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The five factors that stimulate muscle growth
To be successful in building muscle, people taking part in strength training activities need to keep their focus on the elements that directly stimulate muscle growth. This may sound like common sense, but according to powerlifting champion Frédéric Delavier, many of the things people think of as important regarding strength training—such as lifting heavier weights, doing additional repetitions, and completing more sets—are actually no more than the means to an end. “If you want to make training productive, you must be sure that you truly understand and not lose sight of the final goal, which is muscle development,” Delavier says.
Delavier, whose first book, Strength Training Anatomy, has sold more than a million copies worldwide, pinpoints five factors that stimulate muscle growth. They are featured in his new title, The Strength Training Anatomy Workout II, a more advanced way of creating power and mass that expands on his first edition:
- Stretching tension. When a contracted muscle is not ready to lengthen to its stretched position, and the muscle is moved forcefully by a weight, the confrontation of those two resistances causes a lot of cellular damage. That is exactly what happens during the negative phase of a repetition, a weight-muscle confrontation that damages the fibers and forces the body to repair itself and grow. “The stretching tension is a powerful signal for growth,” Delavier says. “To exploit this potential for growth, you need to accentuate the negative phase for each repetition.”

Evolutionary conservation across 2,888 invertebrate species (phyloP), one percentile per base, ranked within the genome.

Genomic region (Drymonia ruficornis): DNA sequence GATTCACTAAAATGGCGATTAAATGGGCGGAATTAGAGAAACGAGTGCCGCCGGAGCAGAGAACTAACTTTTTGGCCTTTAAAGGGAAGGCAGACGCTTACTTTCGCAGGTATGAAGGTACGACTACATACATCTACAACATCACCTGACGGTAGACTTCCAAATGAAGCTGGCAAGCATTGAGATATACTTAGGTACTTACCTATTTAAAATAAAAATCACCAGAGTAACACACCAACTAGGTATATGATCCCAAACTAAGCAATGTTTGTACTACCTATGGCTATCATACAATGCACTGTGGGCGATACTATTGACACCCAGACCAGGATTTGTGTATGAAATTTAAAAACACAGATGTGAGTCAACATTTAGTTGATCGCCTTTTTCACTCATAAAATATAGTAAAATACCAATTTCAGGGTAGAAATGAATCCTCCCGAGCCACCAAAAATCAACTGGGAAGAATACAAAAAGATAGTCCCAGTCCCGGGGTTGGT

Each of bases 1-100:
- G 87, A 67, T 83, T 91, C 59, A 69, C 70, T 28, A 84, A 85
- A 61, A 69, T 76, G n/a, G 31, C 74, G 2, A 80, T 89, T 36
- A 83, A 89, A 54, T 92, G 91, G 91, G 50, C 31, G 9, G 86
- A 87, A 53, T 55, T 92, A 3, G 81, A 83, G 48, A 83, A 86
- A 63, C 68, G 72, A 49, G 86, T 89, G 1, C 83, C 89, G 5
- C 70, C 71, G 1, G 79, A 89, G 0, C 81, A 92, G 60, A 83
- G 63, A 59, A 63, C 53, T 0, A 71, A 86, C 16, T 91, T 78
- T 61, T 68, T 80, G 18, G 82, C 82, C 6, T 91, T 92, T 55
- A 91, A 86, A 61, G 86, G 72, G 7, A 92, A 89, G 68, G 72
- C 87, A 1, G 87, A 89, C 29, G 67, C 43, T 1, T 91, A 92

- Contraction tension. When a muscle has difficulty contracting because of the force exerted by a very heavy weight, the muscle must strengthen itself. Delavier stresses, “To ensure that you provoke a significant muscle-building response, you must continually apply force on your muscles by using heavier and heavier weights.”
- Time under tension. The weight used during a workout is not the only factor that affects muscle growth. The amount of time that the muscle remains under tension also plays a fundamental role. If too light a weight is used, the time under tension will be longer, but the force of the contraction will be too weak for muscles to take notice of the growth signal. Delavier says that people must find an ideal compromise between absolute tension and time under tension. Scientific research shows the compromise to be a weight that is about 70 to 80 percent of the maximum strength.
- Muscle burn. The arrival of lactic acid in the muscles means that they have reached the end of what they can endure metabolically. Enduring this burn for as long as possible takes the muscles to the edge of metabolic rupture. Muscle burn is another means of progressing that is different from the heavy, traumatic work that exploits stretching tension, contraction tension, and time under tension.
- Muscle pump. As someone continues doing repetitions, his or her muscles fill with blood. Called muscle pump, this blood flow brings nutrients and “deforms” the muscles in an unusual fashion. The more intense the muscle pump is, the more the muscle fibers are pressed together. “Because muscle pump training is not traumatic, it can be done frequently, especially as a way of accelerating recuperation,” comments Delavier.
Focusing on more elaborate techniques that people with experience in strength training can use to accelerate their progress and build more power and mass, The Strength Training Anatomy Workout II features 60 exercises, 19 stretches, and 9 programs, along with 1,200 full-color photos and 160 of Delavier’s unparalleled illustrations. Learn more about The Strength Training Anatomy Workout II.